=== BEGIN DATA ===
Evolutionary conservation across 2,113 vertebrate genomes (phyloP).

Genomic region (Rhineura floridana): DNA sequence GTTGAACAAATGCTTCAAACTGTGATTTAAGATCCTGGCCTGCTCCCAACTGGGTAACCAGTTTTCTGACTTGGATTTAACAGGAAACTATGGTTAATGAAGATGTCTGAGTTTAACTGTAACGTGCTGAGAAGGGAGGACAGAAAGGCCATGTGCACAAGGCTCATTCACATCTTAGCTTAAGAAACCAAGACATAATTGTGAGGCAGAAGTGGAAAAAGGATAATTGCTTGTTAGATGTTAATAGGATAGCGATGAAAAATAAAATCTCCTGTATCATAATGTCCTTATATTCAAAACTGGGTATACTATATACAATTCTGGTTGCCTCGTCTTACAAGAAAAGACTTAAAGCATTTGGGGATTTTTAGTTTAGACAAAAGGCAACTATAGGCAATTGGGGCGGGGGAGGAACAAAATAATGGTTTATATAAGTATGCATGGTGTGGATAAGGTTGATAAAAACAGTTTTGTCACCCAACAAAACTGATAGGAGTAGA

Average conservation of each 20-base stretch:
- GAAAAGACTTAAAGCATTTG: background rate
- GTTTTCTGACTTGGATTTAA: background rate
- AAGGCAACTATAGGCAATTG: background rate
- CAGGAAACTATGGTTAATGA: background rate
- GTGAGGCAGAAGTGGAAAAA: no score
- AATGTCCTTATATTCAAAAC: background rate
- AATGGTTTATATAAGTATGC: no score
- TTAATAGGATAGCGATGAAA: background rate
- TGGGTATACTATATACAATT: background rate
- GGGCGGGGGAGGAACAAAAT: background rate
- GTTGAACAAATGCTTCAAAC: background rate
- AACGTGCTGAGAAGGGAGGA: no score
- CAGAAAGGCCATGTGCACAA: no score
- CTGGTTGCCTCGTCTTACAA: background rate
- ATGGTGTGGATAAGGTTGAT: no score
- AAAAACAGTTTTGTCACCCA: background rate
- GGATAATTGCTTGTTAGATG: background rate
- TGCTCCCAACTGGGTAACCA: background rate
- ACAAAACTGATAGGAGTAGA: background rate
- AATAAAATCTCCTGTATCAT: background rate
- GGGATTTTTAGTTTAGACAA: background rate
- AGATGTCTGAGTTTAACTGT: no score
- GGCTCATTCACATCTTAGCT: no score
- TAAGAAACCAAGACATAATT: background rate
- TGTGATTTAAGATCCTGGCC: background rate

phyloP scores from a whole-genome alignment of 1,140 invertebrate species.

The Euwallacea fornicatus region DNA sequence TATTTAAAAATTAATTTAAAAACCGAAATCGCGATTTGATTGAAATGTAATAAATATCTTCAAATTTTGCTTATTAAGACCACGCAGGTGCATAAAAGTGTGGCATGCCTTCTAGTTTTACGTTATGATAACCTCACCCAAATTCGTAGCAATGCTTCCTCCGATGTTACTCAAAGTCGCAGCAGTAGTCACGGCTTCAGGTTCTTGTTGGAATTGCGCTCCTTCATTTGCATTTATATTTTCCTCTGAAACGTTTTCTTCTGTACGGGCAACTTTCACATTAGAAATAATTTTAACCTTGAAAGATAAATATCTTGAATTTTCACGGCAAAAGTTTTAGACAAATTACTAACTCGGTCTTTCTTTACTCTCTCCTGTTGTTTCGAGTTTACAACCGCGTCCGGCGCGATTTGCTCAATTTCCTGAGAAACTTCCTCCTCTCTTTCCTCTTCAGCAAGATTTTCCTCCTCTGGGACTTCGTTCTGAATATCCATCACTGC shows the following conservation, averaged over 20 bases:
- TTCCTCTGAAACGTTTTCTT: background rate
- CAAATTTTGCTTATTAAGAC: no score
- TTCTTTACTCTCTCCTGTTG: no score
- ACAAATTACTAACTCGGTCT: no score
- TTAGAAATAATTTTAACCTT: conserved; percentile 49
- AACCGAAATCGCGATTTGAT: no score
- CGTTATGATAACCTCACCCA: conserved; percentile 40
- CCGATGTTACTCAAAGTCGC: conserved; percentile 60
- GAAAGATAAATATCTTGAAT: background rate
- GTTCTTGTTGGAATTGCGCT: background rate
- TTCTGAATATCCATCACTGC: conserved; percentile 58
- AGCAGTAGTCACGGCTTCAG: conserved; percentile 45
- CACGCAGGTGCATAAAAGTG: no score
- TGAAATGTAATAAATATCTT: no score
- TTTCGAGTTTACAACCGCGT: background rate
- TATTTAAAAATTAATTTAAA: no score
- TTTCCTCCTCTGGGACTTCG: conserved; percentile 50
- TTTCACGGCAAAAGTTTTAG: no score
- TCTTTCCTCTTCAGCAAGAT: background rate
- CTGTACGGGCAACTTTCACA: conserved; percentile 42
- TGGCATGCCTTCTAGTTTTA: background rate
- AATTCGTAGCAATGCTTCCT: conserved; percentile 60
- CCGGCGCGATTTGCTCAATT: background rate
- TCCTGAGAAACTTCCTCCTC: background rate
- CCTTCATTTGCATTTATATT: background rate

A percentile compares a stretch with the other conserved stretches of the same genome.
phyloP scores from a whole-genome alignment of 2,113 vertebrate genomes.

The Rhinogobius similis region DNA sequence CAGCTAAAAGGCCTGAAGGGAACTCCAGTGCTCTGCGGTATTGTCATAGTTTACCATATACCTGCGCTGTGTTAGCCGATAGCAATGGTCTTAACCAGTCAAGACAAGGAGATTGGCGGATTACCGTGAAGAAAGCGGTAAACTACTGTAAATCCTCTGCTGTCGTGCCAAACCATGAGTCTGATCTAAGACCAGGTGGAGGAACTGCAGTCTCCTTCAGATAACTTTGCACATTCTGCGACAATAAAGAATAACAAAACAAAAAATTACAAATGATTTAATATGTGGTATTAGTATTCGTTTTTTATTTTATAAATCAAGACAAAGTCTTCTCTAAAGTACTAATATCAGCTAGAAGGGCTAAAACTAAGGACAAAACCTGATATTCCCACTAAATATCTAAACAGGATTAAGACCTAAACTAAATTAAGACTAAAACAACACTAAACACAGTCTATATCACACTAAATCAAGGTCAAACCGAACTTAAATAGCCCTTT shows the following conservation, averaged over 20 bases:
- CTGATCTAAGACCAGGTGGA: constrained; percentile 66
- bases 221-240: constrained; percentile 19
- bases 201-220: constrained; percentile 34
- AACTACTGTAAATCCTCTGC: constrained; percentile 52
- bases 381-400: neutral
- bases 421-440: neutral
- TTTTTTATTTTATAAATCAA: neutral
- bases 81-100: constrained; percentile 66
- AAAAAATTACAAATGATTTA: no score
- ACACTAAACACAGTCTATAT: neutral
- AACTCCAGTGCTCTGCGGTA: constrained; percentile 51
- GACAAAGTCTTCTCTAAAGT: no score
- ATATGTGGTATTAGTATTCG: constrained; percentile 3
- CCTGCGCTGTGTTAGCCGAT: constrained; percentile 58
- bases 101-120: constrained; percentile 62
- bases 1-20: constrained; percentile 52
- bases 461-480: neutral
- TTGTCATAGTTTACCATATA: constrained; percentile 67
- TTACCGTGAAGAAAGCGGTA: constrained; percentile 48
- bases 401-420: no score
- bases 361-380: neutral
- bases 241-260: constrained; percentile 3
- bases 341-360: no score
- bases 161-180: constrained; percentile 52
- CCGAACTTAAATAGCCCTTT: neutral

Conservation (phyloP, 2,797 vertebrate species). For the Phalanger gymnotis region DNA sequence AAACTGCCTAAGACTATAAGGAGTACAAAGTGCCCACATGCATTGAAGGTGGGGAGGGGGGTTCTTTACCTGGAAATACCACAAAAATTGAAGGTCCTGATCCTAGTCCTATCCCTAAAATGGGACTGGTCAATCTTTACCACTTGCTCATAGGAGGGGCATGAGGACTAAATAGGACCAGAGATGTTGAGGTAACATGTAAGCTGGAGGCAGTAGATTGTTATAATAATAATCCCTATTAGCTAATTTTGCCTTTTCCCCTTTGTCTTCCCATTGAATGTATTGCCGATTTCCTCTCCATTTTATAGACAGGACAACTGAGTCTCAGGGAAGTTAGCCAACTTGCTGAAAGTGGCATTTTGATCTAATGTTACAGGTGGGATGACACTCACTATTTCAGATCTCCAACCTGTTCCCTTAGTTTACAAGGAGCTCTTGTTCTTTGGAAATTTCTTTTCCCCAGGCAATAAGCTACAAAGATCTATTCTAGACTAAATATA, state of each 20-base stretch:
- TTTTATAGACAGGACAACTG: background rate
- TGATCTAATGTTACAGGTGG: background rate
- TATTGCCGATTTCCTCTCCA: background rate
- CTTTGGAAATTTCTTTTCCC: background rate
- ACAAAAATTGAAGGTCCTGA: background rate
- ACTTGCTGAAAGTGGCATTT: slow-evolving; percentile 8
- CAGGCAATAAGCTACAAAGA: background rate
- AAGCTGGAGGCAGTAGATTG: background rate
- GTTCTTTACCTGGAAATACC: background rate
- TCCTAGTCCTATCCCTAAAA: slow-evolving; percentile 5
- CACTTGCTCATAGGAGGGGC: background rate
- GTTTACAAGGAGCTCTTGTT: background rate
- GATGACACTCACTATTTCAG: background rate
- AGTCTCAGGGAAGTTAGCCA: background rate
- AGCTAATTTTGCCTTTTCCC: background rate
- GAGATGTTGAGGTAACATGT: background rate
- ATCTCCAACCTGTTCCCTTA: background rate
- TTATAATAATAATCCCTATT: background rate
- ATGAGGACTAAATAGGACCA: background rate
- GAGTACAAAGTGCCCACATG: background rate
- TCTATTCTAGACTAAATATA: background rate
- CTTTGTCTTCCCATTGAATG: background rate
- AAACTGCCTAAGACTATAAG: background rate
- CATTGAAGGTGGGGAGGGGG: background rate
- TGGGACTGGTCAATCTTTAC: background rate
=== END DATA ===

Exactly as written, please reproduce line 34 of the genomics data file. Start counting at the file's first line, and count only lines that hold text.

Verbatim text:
- ACAAATTACTAACTCGGTCT: no score